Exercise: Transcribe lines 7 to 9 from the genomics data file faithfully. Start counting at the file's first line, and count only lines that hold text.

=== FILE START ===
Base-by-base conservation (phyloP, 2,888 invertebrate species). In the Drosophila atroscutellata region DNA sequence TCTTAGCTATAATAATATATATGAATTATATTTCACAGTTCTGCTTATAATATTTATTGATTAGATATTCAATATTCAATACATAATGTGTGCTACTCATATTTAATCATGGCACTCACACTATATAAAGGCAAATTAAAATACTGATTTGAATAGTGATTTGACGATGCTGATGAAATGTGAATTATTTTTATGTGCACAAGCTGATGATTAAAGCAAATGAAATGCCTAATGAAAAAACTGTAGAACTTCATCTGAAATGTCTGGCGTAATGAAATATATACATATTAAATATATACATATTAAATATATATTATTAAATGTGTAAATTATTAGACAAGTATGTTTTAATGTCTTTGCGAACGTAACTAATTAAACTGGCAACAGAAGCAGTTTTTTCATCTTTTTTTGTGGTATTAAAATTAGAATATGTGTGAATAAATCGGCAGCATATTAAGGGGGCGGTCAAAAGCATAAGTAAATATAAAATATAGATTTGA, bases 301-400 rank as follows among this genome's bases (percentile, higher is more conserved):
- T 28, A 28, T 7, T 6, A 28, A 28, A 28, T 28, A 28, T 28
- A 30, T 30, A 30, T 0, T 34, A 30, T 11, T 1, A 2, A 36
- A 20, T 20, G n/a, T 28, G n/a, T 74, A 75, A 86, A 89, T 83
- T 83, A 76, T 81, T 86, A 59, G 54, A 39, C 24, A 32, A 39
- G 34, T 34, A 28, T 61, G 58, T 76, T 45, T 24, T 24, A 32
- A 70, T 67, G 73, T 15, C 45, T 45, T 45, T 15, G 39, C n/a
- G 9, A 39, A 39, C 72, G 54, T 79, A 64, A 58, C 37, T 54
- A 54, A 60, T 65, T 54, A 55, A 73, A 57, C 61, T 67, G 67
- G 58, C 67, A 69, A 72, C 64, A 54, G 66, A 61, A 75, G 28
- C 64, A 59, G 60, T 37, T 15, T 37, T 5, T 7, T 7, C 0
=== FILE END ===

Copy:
- A 70, T 67, G 73, T 15, C 45, T 45, T 45, T 15, G 39, C n/a
- G 9, A 39, A 39, C 72, G 54, T 79, A 64, A 58, C 37, T 54
- A 54, A 60, T 65, T 54, A 55, A 73, A 57, C 61, T 67, G 67